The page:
Thursday, August 25, 2011


By Bob Confer

It’s quite the procedure to become licensed to own and carry a pistol in New York State. I was required to take a course about the safety and use of handguns. I was fingerprinted. I underwent a background check. Acquaintances were interviewed by the police regarding my mental stability and character. I had to pay the government a pretty penny for the permitting process.

Pit bull owners don’t face such challenges. They need only get their dog licensed for a small fee with their municipal government. That’s odd considering pit bulls are deadlier than my gun. My pistol is not dangerous by itself. It is not freethinking. It cannot act on its own. It just sits inanimately, a danger to no one or no thing unless I take control of it. Pits bulls are quite the opposite. They behave or react as they see fit. Depending on their temperament or how they were raised, they can pose a threat to both foe and friend, ready to turn at a moment’s notice, using their powerful jaws to maim or kill.

Despite that, anyone can own a pit bull. Take the example of the twenty-year-old who attended the same birthing class I did last month. During the “pets and your baby” portion he asked the teacher, “What should I do with my pit bull when the baby arrives? He’s already bit 10 people.” He then pointed to his girlfriend and said, “She wants me to get to rid of him. I don’t want to. He’s such a nice dog.”

Obviously, the kid is too ignorant to see the danger in his dog. His baby doesn’t have a chance with a father like that.

That brings us to licensing.

Pistol permits were introduced to theoretically promote public safety. Despite there being many good gun owners, there were a few bad apples who, through gunplay and murder, gave guns a bad name. So, the government devised a system whereby only good people can own pistols and the bad ones are left to break the law if they want a handgun and are punished severely when found in possession of one.

Likewise, there are some good pit bull owners out there. But, unlike good gun owners they’re actually outnumbered by the bad ones, the countless souls who use the dogs to fashion a sense of power, protect themselves from a dangerous lifestyle they chose to participate in or hide their own insecurities. In many cases, their dogs are a weapon: They are more conspicuous than a gun and serve as a signal that they are not one to be messed with.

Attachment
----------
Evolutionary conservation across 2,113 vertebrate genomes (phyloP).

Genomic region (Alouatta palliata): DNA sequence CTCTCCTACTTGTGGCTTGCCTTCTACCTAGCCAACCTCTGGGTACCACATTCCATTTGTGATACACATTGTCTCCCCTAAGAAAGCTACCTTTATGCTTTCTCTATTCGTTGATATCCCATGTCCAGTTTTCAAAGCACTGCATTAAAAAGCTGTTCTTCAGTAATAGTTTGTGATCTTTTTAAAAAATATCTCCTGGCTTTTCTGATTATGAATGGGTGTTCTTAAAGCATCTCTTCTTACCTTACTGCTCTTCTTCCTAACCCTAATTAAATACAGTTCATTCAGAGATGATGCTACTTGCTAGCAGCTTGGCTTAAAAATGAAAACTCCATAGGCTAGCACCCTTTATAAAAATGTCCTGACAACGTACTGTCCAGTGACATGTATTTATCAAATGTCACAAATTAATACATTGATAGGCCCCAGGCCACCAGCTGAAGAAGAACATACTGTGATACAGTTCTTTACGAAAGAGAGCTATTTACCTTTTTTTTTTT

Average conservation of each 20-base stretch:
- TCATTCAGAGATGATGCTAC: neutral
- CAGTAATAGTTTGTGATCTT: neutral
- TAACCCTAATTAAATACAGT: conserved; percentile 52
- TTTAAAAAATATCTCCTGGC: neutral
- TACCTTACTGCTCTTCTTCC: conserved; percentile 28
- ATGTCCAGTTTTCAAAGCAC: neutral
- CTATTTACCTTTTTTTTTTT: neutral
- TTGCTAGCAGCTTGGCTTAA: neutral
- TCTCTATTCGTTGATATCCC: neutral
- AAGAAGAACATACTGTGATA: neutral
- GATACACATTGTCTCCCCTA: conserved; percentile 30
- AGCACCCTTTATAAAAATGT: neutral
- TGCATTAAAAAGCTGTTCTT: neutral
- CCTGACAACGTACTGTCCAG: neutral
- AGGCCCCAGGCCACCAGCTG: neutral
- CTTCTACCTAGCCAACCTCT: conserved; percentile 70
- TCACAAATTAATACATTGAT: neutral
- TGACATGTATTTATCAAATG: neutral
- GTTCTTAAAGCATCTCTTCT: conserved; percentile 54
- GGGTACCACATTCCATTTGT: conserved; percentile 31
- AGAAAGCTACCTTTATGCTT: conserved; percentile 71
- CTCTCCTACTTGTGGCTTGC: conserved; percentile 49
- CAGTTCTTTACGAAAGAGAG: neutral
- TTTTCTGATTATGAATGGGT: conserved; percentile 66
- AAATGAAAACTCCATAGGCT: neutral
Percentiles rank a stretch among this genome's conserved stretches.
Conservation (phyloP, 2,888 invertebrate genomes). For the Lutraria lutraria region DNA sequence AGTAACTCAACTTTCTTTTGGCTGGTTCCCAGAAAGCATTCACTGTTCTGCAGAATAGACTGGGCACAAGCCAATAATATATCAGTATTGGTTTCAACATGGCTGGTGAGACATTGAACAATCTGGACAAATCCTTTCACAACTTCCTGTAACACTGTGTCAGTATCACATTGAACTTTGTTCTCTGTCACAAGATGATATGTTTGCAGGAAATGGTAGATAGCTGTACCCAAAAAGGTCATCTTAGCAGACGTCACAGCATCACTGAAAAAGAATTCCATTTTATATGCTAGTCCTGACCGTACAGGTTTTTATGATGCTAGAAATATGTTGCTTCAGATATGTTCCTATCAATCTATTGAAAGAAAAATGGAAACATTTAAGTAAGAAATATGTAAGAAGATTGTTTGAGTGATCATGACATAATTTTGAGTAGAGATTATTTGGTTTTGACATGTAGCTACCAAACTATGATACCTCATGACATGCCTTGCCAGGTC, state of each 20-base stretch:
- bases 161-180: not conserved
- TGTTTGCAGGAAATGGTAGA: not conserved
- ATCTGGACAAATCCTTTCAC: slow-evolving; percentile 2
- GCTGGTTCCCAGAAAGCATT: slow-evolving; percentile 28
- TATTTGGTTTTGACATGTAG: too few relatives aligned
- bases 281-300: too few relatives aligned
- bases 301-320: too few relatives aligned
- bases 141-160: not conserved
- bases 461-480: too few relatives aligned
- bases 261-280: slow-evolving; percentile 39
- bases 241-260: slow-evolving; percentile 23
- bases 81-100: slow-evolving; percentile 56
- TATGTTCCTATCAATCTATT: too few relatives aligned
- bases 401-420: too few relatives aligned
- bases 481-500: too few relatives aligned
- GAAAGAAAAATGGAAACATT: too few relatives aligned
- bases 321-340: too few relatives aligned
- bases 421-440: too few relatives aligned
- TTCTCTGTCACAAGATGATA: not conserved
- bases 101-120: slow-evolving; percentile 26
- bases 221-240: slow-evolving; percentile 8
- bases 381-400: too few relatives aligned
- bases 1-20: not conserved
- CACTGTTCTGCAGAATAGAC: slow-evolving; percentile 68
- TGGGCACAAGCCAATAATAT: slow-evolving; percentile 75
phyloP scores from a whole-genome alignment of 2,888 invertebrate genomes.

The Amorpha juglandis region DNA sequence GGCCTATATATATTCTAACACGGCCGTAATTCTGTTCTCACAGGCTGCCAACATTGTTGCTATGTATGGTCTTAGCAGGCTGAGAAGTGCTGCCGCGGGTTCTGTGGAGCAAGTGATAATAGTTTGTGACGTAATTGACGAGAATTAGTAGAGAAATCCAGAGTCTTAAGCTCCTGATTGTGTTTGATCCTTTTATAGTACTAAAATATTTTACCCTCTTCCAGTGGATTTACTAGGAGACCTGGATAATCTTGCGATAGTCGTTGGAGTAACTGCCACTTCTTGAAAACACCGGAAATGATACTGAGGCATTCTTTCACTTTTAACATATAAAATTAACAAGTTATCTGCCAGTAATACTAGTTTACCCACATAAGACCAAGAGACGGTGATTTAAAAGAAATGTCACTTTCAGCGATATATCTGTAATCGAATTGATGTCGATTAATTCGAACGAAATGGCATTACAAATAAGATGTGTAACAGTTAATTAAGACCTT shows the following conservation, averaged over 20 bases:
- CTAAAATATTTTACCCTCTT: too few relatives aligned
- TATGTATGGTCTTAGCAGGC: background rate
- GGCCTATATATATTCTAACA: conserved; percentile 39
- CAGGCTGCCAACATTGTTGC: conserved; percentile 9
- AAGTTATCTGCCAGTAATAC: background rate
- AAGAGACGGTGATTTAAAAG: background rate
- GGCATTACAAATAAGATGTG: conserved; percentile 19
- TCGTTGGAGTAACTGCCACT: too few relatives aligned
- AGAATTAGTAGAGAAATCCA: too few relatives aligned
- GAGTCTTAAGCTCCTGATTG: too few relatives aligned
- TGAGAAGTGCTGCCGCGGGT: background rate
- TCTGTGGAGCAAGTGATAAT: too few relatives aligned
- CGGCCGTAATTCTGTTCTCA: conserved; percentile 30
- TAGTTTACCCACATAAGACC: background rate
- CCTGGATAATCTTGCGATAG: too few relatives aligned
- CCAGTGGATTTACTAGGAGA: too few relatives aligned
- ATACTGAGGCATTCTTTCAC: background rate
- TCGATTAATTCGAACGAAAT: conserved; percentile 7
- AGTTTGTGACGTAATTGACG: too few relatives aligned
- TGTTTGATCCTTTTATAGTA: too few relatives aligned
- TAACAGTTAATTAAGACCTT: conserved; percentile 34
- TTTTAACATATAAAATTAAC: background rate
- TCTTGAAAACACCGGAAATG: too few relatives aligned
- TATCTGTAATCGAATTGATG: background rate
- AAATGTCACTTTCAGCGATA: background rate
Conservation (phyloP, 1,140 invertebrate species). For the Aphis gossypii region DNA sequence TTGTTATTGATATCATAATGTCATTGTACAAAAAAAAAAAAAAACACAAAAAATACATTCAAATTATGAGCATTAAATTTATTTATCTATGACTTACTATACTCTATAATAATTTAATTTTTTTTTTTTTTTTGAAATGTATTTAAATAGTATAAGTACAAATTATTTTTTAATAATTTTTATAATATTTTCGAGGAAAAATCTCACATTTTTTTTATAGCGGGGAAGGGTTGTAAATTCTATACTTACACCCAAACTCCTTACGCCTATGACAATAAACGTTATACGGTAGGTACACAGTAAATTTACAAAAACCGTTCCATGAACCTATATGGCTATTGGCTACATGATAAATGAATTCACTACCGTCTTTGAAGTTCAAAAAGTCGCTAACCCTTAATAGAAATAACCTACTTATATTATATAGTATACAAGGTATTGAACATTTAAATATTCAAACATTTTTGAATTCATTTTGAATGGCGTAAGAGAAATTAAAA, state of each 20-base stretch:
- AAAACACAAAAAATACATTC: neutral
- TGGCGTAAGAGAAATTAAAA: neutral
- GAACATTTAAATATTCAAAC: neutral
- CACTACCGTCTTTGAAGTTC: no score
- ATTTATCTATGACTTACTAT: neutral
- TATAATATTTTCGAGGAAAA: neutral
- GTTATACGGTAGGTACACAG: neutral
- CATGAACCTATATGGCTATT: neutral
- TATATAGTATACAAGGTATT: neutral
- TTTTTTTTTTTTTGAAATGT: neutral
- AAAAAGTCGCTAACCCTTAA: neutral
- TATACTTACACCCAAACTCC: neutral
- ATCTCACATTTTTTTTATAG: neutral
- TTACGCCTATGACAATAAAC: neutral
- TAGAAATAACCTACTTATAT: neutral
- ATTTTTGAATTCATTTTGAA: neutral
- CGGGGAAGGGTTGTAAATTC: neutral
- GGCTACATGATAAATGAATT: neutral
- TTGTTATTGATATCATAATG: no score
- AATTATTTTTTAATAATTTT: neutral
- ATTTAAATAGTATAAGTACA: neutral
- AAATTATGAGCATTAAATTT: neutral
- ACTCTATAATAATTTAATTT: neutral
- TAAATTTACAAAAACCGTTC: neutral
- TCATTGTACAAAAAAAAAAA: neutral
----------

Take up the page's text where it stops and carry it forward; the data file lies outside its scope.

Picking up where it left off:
Remember that pistol permits were also created to inhibit carelessness with guns. Supposedly, a trained and licensed individual would not be reckless with the gun in his home and the care he would take with it would prevent accidental shootings. Where is that litmus test for pit bull owners? How many people loosely control their dogs and think they’re a swell pet for families or neighborhoods? Think back to the father-to-be; is he someone who should have a pit bull in his home? Ponder the numerous attacks by free-roaming pit bulls that happen on innocent victims, from mail carriers to small children (most recently, the 10-year-old boy in Lockport who had his face ripped open by a pit bull as he was going door-to-door selling candy). Where was the care necessary to restrain such animals? No one should be put at risk by such a canine, especially one that was originally bred for capturing or fighting other creatures (including fellow pit bulls).

The answer is regulation. The animals and their owners should be heavily-regulated (extensive owner licensing and training, mandated insurance, limited ownership and more). Ohio is a perfect example of a proactive state, it having implemented law in 1987 that identifies pit bulls as vicious dogs and requires their owners to maintain $100,000 in liability insurance.

Even though it chooses to regulate everything under the sun, New York does not regulate pit bulls, even though they account for a third of all dog-bite fatalities and a similar amount of serious dog attacks. As a matter of fact, New York is one of just 13 states that actually prohibit breed-specific legislation. That has to change; if New York can have the gall to heavily mandate a Constitutional right (the right to bear arms), there’s no reason why it shouldn’t control dangerous breeds of dogs.

Bob Confer is a Gasport resident and vice president of Confer Plastics Inc. in North Tonawanda. E-mail him at


This column originally ran in the 29 August 2011 Greater Niagara Newspapers

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